Linked by Thom Holwerda on Sat 11th May 2013 21:41 UTC
Windows "Windows is indeed slower than other operating systems in many scenarios, and the gap is worsening." That's one way to start an insider explanation of why Windows' performance isn't up to snuff. Written by someone who actually contributes code to the Windows NT kernel, the comment on Hacker News, later deleted but reposted with permission on Marc Bevand's blog, paints a very dreary picture of the state of Windows development. The root issue? Think of how Linux is developed, and you'll know the answer.
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RE[3]: Too funny
by Lunitik on Sun 12th May 2013 22:22 UTC in reply to "RE[2]: Too funny"
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This is bullshit. You can just as easily generate a checksum from text and be just as secure. There's no reason to not have plain text logs; especially considering that binary logs require special tools to read and filter.

If you're creating a checksum from a text file that is already compromised, it doesn't get you very far.

The systemd journal comes from such a tool, and others can be easily created. Another added bonus though is that logs can be handled in one place from the entire network remotely and in a secure manner, and still the information is retained as to where it came from. People have done similar with syslog but it is a mess, this comes by default with systemd and makes sense considering most Linux deployments are cluster-based.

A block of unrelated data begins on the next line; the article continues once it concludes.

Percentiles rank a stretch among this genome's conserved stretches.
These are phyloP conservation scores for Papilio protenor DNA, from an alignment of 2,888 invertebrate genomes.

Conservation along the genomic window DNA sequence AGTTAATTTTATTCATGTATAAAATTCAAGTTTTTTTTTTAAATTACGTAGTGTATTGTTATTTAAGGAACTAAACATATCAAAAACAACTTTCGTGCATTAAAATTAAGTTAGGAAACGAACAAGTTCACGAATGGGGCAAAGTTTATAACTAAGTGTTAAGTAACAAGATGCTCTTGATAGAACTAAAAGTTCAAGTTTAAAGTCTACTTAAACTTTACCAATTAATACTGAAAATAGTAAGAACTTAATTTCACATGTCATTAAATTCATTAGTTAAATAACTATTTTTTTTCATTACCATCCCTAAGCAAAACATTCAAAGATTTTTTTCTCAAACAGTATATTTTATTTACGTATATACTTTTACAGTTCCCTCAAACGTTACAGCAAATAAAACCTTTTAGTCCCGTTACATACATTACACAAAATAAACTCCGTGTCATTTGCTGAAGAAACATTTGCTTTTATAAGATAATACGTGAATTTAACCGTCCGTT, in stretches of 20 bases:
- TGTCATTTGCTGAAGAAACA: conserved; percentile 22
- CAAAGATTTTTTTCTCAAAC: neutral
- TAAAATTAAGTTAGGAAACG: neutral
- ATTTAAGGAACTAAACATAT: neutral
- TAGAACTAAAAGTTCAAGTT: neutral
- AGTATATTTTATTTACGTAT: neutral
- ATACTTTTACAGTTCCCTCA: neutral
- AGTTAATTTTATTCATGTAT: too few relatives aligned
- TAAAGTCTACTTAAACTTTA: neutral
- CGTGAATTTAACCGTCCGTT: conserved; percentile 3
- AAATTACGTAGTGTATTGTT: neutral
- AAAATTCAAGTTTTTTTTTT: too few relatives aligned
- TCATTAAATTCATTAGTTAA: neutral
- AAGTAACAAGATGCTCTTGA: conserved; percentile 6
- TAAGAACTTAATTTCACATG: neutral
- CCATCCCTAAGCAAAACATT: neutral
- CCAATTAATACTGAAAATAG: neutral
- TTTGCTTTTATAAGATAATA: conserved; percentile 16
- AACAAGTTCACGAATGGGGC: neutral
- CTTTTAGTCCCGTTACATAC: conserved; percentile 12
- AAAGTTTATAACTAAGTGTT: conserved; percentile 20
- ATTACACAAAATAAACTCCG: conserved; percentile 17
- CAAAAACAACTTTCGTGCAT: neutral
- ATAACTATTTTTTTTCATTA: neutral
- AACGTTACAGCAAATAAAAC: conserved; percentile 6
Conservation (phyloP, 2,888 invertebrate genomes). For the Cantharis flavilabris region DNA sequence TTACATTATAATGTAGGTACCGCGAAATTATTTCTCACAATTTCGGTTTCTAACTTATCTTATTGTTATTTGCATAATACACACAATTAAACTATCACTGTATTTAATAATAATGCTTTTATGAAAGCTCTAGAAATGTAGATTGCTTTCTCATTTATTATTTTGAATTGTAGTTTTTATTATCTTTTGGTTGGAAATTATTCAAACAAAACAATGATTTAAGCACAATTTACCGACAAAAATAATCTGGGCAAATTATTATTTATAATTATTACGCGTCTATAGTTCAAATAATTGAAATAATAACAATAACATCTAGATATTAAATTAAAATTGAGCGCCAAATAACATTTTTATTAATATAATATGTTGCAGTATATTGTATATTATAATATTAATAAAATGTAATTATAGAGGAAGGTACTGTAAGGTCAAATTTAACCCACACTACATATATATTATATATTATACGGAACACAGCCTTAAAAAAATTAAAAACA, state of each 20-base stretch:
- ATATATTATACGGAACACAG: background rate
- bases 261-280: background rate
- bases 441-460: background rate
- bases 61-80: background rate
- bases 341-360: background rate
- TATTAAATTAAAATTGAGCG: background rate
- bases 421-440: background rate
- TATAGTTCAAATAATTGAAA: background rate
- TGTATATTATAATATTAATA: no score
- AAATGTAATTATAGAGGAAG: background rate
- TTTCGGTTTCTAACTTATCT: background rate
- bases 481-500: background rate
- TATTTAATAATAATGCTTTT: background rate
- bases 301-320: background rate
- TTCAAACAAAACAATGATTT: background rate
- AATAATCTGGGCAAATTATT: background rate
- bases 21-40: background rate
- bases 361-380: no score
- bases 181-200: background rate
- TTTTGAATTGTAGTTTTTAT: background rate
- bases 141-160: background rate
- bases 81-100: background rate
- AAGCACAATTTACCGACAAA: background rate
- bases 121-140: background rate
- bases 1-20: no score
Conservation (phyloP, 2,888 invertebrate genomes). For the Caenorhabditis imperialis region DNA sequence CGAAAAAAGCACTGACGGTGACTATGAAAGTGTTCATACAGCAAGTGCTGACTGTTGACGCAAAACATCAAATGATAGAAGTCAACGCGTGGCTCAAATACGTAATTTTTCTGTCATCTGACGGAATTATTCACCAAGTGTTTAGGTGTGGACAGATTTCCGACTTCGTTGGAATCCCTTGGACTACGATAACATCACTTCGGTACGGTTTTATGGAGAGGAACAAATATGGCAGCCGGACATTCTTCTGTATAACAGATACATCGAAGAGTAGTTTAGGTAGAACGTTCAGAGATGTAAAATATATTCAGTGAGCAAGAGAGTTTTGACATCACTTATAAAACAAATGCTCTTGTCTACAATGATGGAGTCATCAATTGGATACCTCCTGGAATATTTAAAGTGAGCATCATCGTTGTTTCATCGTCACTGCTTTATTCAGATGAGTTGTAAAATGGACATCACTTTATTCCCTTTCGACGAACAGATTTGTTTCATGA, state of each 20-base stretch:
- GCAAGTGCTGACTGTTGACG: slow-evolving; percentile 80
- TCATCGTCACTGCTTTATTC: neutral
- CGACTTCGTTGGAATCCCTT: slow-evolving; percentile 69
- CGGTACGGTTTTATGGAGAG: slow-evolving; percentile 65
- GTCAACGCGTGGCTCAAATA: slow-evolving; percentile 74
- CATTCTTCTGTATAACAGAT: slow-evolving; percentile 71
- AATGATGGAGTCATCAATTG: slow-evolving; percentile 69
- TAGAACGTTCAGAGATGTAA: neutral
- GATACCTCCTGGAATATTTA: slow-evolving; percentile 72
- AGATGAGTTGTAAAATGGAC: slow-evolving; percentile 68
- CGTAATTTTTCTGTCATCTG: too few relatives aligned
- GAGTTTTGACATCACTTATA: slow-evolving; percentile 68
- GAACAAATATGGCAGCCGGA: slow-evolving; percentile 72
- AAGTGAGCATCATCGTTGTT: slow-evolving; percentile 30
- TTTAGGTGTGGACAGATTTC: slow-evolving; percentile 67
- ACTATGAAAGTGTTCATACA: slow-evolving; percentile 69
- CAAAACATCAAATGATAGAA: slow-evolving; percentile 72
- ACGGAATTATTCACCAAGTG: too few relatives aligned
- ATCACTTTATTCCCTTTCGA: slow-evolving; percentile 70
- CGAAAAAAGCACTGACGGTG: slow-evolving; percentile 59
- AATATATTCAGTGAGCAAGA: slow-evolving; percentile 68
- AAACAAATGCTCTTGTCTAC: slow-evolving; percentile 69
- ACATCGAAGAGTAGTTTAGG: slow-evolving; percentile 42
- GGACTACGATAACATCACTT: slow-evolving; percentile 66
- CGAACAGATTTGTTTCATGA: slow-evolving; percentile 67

I do not understand what the problem is with binary log files, with journalctl they are just as accessible as using cat but it is more logical, each cgroup keeps its logs together in an orderly way, rather than each process randomly farting info to the file. Further, all the logging systems used around Linux are all read by journald, rather than having the possibility of what you need being in any of 10 files at times.

If you really want though, there is no problem with using journal and syslog on the same system if you absolutely need logs in text files. The journal is not a good enough reason to not use systemd. You gain far more in a far cleaner way by utilizing systemd.

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